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A #Townhall for a New Age

When used correctly, online communications can be remarkably effective in fostering increased citizen engagement with politics and policy. Through our own research, we have found that online town hall meetings have the potential to be a powerful tool for strengthening the relationship between Members and their constituents.

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Inside the Hill: Who Handles Online Communications

In the seventh installment of 'Inside the Hill', congressional staff and Congressman Honda discuss how they use and manage online communications.

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How to Win a Congressional Website Award: Solid Issue Information

The Congressional Management Foundation will commence our seventh round of analyzing and grading more than 600 congressional personal, committee, and leadership office websites on June 1. The results will be released in October, with the Gold Mouse Awards Ceremony in November. We recognize that Members of Congress, by their nature, are competitive, which is why we established the Gold Mouse Awards system in 2001. One of the most common questions CMF gets is: 'What is the most important factor for winning a Gold Mouse Award?'

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Inside the Hill: Congressional Staff Read Everything

In the sixth installment of 'Inside the Hill', congressional staff discuss how the Internet has affected the ways congressional offices get their news.

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Inside the Hill: How The Public Is Heard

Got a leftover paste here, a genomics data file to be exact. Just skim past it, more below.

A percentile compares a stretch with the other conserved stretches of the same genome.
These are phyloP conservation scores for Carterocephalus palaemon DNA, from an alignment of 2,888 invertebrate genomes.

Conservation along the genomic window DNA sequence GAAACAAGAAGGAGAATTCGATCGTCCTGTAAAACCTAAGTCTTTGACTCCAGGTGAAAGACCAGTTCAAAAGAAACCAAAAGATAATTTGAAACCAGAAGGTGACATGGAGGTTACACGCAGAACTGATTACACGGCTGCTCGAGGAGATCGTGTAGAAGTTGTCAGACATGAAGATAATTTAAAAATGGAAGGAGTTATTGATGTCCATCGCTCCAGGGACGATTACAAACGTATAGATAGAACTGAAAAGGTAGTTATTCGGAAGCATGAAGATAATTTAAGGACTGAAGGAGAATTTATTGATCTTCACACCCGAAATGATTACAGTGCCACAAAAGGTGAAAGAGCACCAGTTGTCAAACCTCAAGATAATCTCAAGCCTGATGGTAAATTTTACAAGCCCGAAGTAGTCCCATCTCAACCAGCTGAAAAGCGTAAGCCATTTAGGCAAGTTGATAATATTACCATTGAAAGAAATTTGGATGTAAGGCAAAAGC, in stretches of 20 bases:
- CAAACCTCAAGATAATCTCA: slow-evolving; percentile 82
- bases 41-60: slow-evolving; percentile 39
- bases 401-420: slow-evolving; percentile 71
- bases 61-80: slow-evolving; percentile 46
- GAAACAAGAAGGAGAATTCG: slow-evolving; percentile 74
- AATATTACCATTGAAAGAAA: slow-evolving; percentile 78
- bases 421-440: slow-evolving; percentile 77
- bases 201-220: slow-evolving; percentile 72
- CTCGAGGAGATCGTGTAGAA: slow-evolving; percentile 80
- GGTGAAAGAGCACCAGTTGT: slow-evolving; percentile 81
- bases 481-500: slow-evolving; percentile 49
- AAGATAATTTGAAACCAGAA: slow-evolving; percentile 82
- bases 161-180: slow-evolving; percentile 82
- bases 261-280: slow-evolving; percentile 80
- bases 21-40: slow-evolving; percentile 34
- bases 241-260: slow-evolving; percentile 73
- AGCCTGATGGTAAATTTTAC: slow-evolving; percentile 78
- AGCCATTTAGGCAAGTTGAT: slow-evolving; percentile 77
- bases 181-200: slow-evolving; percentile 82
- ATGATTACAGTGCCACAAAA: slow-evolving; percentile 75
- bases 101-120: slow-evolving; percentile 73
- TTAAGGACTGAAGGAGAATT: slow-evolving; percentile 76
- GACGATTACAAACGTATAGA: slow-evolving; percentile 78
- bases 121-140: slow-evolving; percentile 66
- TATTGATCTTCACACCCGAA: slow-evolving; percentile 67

In the fourth installment of "Inside the Hill", Members of Congress and congressional staff discuss how citizens' voices are heard on Capitol Hill.

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Back to Basics: The Foundations of a Good Website

Members of Congress are always coming up with new and innovative ways to engage citizens online, but no congressional office should neglect their website. After all, in our survey of over 10,000 citizens, we found that the website of the Senator or Representative is the one of the first places they turn for information. So it's essential that congressional websites provide at least a basic level of information and services. With limited time and resources, where should offices focus their efforts? Here are the 4 most critical areas to focus on, the questions to ask yourself as you improve your website, and examples from award winning websites from the 111th Congress:

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Constituents Tell Rep. Forbes What They Think Through His “instaPoll”

Members have long included short polling questions in their regular newsletters or on their websites, and some even pose questions on Facebook or Twitter. Rep. Randy Forbes (R-VA), however, is taking a slightly different approach. Rather than tacking on a polling question to a much larger email newsletter—almost as an afterthought—he created a cleverly branded regular poll of his constituents called the “instaPoll.”

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Using Facebook for more than just press releases

For some congressional offices, the default use for new communication avenues is as just another place to post the office's press releases. We saw it when blogs became popular, and the same has been true with Twitter and social networking sites like MySpace and Facebook. But it's not the most effective use of those resources.

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Member’s Constituents Help Question Oil Giants

When I talk to citizens and grassroots advocates, one of the biggest complaints they have is that they feel like they have few avenues to participate in committee processes on the Hill. Congressman John Shimkus (R-IL), however, recently gave his constituents a unique opportunity to participate in a House Energy and Environment Subcommittee hearing.

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Inside the Hill: What Makes an Award Winning Website

In the second installment of "Inside the Hill", congressional staff discuss what it takes to create and maintain an effective and useful website.

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